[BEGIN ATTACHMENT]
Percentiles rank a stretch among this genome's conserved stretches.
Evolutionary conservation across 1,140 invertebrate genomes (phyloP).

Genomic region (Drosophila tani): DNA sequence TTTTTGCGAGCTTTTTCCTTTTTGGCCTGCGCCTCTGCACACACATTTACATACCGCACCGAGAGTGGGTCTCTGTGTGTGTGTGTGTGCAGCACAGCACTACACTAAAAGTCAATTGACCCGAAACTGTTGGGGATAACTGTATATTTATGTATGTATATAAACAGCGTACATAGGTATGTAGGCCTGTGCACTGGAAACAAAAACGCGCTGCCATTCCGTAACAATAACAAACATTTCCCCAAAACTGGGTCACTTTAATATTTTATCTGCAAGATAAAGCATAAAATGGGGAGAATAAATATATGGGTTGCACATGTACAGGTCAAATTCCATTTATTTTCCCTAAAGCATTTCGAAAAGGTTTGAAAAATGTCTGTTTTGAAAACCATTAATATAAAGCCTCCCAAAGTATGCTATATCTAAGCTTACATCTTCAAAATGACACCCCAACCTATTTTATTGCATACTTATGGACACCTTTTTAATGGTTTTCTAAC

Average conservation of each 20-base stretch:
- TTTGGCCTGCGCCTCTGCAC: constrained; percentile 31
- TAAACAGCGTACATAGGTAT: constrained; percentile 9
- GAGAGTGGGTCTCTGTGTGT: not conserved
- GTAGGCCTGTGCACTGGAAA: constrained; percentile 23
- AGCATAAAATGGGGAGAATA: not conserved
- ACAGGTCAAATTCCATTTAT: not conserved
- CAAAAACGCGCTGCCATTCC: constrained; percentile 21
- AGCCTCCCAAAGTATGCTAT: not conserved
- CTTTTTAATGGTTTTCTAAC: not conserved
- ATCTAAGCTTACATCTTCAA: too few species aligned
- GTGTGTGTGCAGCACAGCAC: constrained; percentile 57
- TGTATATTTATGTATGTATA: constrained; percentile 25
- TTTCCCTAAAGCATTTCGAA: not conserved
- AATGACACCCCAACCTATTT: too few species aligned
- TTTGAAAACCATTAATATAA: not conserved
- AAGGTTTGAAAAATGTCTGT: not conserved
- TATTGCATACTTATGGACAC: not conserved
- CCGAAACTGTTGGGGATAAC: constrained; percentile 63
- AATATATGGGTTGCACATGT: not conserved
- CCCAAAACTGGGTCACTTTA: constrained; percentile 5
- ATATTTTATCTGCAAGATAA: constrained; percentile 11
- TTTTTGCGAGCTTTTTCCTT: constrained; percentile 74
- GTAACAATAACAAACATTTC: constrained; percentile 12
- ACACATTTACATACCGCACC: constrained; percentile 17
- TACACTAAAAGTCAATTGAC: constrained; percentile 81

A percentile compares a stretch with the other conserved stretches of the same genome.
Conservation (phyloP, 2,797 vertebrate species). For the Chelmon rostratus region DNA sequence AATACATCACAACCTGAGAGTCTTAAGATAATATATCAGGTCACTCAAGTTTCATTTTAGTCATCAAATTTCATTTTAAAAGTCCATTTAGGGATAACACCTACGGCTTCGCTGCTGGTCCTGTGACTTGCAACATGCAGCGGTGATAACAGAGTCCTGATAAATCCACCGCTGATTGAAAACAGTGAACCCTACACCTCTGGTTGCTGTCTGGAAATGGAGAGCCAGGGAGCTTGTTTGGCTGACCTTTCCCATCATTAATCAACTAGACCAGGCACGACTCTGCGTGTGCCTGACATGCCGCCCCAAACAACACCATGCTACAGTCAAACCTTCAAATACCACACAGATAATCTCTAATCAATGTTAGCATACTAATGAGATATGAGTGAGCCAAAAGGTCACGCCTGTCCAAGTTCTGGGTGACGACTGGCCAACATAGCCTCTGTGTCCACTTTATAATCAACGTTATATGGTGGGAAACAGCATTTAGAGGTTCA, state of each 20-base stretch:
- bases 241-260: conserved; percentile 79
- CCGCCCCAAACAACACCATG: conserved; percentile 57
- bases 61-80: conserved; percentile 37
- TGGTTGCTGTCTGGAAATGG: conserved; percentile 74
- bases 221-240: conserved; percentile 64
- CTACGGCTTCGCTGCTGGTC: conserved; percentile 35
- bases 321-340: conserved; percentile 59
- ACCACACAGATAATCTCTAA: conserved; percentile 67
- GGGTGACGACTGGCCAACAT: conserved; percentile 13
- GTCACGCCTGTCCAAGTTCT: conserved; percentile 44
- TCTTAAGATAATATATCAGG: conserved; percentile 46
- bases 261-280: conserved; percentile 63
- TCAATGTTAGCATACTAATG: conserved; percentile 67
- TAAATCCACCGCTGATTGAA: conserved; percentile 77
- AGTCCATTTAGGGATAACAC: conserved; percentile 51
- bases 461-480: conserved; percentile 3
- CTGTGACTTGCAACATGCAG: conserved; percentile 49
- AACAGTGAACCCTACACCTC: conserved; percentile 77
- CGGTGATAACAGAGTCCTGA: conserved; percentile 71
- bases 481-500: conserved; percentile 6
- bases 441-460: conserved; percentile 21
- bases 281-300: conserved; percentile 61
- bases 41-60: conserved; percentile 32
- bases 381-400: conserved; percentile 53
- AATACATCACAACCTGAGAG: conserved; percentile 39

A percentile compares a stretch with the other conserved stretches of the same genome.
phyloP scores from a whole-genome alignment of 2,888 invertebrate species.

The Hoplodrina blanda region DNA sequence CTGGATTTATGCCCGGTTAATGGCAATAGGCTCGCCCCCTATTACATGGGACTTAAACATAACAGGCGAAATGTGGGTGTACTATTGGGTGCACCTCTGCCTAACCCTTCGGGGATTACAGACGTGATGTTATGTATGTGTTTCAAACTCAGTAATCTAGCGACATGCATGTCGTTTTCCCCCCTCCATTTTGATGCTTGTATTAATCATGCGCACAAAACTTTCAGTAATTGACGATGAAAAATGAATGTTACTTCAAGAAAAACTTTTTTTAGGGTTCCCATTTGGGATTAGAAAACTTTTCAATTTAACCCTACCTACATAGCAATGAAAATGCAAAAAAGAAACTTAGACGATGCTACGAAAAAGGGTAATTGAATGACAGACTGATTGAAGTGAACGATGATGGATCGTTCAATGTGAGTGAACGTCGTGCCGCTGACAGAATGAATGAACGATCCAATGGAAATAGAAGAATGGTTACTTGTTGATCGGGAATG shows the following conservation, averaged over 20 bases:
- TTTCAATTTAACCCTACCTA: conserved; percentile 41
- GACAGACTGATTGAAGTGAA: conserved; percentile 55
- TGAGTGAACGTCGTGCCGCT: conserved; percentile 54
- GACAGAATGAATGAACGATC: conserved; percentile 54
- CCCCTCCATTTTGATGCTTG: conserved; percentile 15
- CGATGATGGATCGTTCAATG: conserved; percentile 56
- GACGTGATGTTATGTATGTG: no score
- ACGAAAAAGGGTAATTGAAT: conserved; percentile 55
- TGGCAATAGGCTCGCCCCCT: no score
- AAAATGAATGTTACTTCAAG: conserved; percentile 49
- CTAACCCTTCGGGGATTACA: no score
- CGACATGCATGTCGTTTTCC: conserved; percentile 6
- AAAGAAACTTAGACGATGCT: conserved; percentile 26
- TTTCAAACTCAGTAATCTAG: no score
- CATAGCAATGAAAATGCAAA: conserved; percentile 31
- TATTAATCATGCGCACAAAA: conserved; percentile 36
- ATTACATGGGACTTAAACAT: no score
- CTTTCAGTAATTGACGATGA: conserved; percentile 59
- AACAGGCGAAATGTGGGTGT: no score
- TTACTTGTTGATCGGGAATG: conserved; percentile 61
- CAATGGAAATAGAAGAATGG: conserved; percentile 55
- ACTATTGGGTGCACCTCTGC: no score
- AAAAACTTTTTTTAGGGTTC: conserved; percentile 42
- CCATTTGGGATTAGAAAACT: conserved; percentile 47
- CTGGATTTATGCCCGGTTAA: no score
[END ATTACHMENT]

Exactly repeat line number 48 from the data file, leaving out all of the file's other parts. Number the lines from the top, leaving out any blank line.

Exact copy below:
- CTGTGACTTGCAACATGCAG: conserved; percentile 49